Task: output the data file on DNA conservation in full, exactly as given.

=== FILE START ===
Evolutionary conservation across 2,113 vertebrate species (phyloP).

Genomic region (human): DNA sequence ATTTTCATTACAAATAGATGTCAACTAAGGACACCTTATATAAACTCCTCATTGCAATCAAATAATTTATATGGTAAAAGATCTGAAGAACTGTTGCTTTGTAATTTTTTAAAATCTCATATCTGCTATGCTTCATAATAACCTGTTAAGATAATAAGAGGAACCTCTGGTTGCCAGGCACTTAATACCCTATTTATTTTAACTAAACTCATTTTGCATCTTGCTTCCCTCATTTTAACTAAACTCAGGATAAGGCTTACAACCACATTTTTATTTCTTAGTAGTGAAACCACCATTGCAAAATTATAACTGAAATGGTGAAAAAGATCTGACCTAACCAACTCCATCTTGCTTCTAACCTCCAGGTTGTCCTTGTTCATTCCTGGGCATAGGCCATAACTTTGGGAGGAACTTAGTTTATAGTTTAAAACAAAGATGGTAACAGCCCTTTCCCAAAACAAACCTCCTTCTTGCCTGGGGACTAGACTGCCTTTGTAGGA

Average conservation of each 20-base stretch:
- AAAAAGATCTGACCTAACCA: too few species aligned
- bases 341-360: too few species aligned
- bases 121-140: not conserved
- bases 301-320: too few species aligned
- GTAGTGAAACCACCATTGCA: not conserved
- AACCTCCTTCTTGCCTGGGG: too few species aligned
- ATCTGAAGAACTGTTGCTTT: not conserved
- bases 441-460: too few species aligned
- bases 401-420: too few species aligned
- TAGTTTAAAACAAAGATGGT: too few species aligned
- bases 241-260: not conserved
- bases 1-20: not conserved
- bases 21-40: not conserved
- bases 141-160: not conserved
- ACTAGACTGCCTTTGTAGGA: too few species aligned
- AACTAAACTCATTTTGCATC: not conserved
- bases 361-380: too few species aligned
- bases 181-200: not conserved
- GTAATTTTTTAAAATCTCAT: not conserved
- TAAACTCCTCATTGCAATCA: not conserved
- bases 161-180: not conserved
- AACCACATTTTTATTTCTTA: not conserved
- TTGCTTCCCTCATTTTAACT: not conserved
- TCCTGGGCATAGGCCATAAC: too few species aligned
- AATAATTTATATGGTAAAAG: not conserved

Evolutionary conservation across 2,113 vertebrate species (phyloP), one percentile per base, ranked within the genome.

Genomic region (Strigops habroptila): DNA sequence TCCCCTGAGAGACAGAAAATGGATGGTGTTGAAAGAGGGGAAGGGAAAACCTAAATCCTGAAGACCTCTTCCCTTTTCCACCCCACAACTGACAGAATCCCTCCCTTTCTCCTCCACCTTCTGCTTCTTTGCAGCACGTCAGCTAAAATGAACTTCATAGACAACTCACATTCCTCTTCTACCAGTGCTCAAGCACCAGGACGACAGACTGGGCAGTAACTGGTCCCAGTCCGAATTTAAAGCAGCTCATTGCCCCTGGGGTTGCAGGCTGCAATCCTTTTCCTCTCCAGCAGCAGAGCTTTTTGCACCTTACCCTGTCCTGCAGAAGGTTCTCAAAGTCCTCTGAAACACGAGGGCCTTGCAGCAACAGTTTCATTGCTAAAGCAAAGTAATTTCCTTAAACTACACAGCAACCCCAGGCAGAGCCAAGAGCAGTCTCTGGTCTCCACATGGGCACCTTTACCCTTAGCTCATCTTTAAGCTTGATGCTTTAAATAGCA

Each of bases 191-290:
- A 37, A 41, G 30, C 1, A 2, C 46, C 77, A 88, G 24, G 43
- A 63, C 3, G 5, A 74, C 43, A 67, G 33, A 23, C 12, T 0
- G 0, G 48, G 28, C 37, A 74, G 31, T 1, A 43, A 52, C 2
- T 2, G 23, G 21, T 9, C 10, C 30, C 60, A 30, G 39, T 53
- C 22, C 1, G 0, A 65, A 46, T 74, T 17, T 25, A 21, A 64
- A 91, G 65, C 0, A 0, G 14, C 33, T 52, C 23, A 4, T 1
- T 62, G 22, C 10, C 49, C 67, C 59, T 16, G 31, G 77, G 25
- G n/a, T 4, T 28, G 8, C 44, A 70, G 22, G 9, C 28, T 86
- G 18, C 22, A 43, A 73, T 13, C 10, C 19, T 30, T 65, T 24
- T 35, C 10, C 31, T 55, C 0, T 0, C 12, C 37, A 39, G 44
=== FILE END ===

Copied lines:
Evolutionary conservation across 2,113 vertebrate species (phyloP).

Genomic region (human): DNA sequence ATTTTCATTACAAATAGATGTCAACTAAGGACACCTTATATAAACTCCTCATTGCAATCAAATAATTTATATGGTAAAAGATCTGAAGAACTGTTGCTTTGTAATTTTTTAAAATCTCATATCTGCTATGCTTCATAATAACCTGTTAAGATAATAAGAGGAACCTCTGGTTGCCAGGCACTTAATACCCTATTTATTTTAACTAAACTCATTTTGCATCTTGCTTCCCTCATTTTAACTAAACTCAGGATAAGGCTTACAACCACATTTTTATTTCTTAGTAGTGAAACCACCATTGCAAAATTATAACTGAAATGGTGAAAAAGATCTGACCTAACCAACTCCATCTTGCTTCTAACCTCCAGGTTGTCCTTGTTCATTCCTGGGCATAGGCCATAACTTTGGGAGGAACTTAGTTTATAGTTTAAAACAAAGATGGTAACAGCCCTTTCCCAAAACAAACCTCCTTCTTGCCTGGGGACTAGACTGCCTTTGTAGGA

Average conservation of each 20-base stretch:
- AAAAAGATCTGACCTAACCA: too few species aligned
- bases 341-360: too few species aligned
- bases 121-140: not conserved
- bases 301-320: too few species aligned
- GTAGTGAAACCACCATTGCA: not conserved
- AACCTCCTTCTTGCCTGGGG: too few species aligned
- ATCTGAAGAACTGTTGCTTT: not conserved
- bases 441-460: too few species aligned
- bases 401-420: too few species aligned
- TAGTTTAAAACAAAGATGGT: too few species aligned
- bases 241-260: not conserved
- bases 1-20: not conserved
- bases 21-40: not conserved
- bases 141-160: not conserved
- ACTAGACTGCCTTTGTAGGA: too few species aligned
- AACTAAACTCATTTTGCATC: not conserved
- bases 361-380: too few species aligned
- bases 181-200: not conserved
- GTAATTTTTTAAAATCTCAT: not conserved
- TAAACTCCTCATTGCAATCA: not conserved
- bases 161-180: not conserved
- AACCACATTTTTATTTCTTA: not conserved
- TTGCTTCCCTCATTTTAACT: not conserved
- TCCTGGGCATAGGCCATAAC: too few species aligned
- AATAATTTATATGGTAAAAG: not conserved

Evolutionary conservation across 2,113 vertebrate species (phyloP), one percentile per base, ranked within the genome.

Genomic region (Strigops habroptila): DNA sequence TCCCCTGAGAGACAGAAAATGGATGGTGTTGAAAGAGGGGAAGGGAAAACCTAAATCCTGAAGACCTCTTCCCTTTTCCACCCCACAACTGACAGAATCCCTCCCTTTCTCCTCCACCTTCTGCTTCTTTGCAGCACGTCAGCTAAAATGAACTTCATAGACAACTCACATTCCTCTTCTACCAGTGCTCAAGCACCAGGACGACAGACTGGGCAGTAACTGGTCCCAGTCCGAATTTAAAGCAGCTCATTGCCCCTGGGGTTGCAGGCTGCAATCCTTTTCCTCTCCAGCAGCAGAGCTTTTTGCACCTTACCCTGTCCTGCAGAAGGTTCTCAAAGTCCTCTGAAACACGAGGGCCTTGCAGCAACAGTTTCATTGCTAAAGCAAAGTAATTTCCTTAAACTACACAGCAACCCCAGGCAGAGCCAAGAGCAGTCTCTGGTCTCCACATGGGCACCTTTACCCTTAGCTCATCTTTAAGCTTGATGCTTTAAATAGCA

Each of bases 191-290:
- A 37, A 41, G 30, C 1, A 2, C 46, C 77, A 88, G 24, G 43
- A 63, C 3, G 5, A 74, C 43, A 67, G 33, A 23, C 12, T 0
- G 0, G 48, G 28, C 37, A 74, G 31, T 1, A 43, A 52, C 2
- T 2, G 23, G 21, T 9, C 10, C 30, C 60, A 30, G 39, T 53
- C 22, C 1, G 0, A 65, A 46, T 74, T 17, T 25, A 21, A 64
- A 91, G 65, C 0, A 0, G 14, C 33, T 52, C 23, A 4, T 1
- T 62, G 22, C 10, C 49, C 67, C 59, T 16, G 31, G 77, G 25
- G n/a, T 4, T 28, G 8, C 44, A 70, G 22, G 9, C 28, T 86
- G 18, C 22, A 43, A 73, T 13, C 10, C 19, T 30, T 65, T 24
- T 35, C 10, C 31, T 55, C 0, T 0, C 12, C 37, A 39, G 44